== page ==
**Principal Investigator:**

Gernot Münster

**Affiliation:**

Institut für Theoretische Physik, FB-C, Universität Münster (Germany)

**Local Project ID:**

hhh04

**HPC Platform used:**

JUQUEEN of JSC

**Date published:**

*The physics of elementary particles has shown that the known matter is composed of a small number of building blocks. Among them there are the so-called quarks and leptons. The „Standard Model“ of particle physics successfully describes these particles and the forces, which act between them, and is in best agreement with the experimental results.*

Nevertheless, there are reasons for believing that there are physical phenomena beyond the Standard Model. These reasons are based on observations (e. g. neutrino oscillations, evidence for dark matter) and on unsatisfactory theoretical properties of the Standard Model, among other things a large number of free parameters. Many of the attempts to extend the Standard Model are based on the concept of supersymmetry. Supersymmetry generalises the conventional concept of symmetry in physics in a quantum theoretical manner. It relates bosonic to fermionic particles and has the potential to fix some of the problematic aspects of the Standard Model.

In a joint project of scientists of the Universitiy of Münster, the University of Frankfurt, and of DESY, Hamburg, researchers investigate the properties of the N = 1 supersymmetric Yang-Mills theory, a theory which has supersymmetry and is part of many models for the physics beyond the Standard Model. On the one hand this theory describes gluons, the mediators of the strong forces of elementary particles. On the other hand, supersymmetry requires that the gluons be paired with their superpartners, the gluinos, which are fermions with spin 1/2. The complex self-interaction of the gluons is extended by the interaction between gluons and gluinos. Of particular interest is the spectrum of the lightest particles, which are described by this theory. It consists of bound states of gluons and gluinos, which are expected to be arranged in supersymmetric groups of particles, called supermultiplets. There are also a number of other questions about this theory, which one wants to explore. A method to investigate such questions that cannot be solved with pencil and paper, is the numerical simulation of the theory with the help of computers. To this end space and time need to be discretised and replaced by a four-dimensional lattice. In order to get precise enough results, the number of lattice points has to be sufficiently large and one has to generate a large number of configurations representing states of the model. Therefore the simulations need to be carried out on the GCS-Supercomputer JUQUEEN in Jülich. They are supplemented by theoretical calculations.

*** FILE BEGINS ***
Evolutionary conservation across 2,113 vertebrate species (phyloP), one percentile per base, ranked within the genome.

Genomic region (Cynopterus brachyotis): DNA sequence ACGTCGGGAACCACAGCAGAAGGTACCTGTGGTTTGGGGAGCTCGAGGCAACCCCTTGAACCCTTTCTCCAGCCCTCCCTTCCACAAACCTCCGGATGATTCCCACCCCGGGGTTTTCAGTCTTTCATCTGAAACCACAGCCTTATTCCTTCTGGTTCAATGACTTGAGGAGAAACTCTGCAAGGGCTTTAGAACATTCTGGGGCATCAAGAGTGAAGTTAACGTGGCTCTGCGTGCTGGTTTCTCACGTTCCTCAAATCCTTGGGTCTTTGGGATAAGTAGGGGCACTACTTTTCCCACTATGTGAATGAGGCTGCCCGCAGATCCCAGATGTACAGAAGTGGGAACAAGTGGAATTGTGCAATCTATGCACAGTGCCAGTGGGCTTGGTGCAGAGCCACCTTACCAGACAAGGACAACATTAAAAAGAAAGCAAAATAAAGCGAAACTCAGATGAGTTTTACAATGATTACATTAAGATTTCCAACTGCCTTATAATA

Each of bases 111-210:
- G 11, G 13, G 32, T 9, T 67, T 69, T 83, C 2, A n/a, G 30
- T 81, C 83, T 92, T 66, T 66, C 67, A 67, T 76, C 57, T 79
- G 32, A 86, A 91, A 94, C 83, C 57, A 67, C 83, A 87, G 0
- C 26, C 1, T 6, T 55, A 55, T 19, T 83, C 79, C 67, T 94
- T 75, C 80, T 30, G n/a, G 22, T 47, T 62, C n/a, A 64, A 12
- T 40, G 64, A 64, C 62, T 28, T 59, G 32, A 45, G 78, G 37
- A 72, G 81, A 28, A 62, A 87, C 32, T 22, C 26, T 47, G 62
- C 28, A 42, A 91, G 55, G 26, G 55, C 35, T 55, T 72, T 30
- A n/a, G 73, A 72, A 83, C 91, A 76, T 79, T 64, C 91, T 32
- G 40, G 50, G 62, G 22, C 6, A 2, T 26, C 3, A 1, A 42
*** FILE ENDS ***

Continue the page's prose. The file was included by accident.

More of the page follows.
Thanks to the simulations and to the analysis carried out with special programs written by the researchers, the scientists were able to obtain results on the masses of the lightest particles, on the forces between the fundamental charges and on other fundamental properties of the theory. They also examined the extent to which supersymmetry is violated by the discretisation of space and time. The achieved results are compatible with the existence of a supersymmetric continuum limit and the formation of supermultiplets.

The research on this subject will continue and it will aim at a further understanding of other aspects of the theory, e.g. its behaviour at high temperatures.

**Team: **

Georg Bergner (Johann Wolfgang Goethe-Universität Frankfurt am Main)

Pietro Giudice (Westfälische Wilhelms-Universität Münster)

István Montvay (Deutsches Elektronen-Synchrotron/DESY, Hamburg)

Gernot Münster (Westfälische Wilhelms-Universität Münster)

Umut D. Özugurel (Westfälische Wilhelms-Universität Münster)

Stefano Piemonte (Westfälische Wilhelms-Universität Münster)

Dirk Sandbrink (Westfälische Wilhelms-Universität Münster)

Prof. Dr. G. Münster

Institut für Theoretische Physik, Westfälische Wilhelms-Universität Münster

Wilhelm-Klemm-Str. 9, D-48149 Münster/Germany

e-mail: munsteg@uni-muenster.de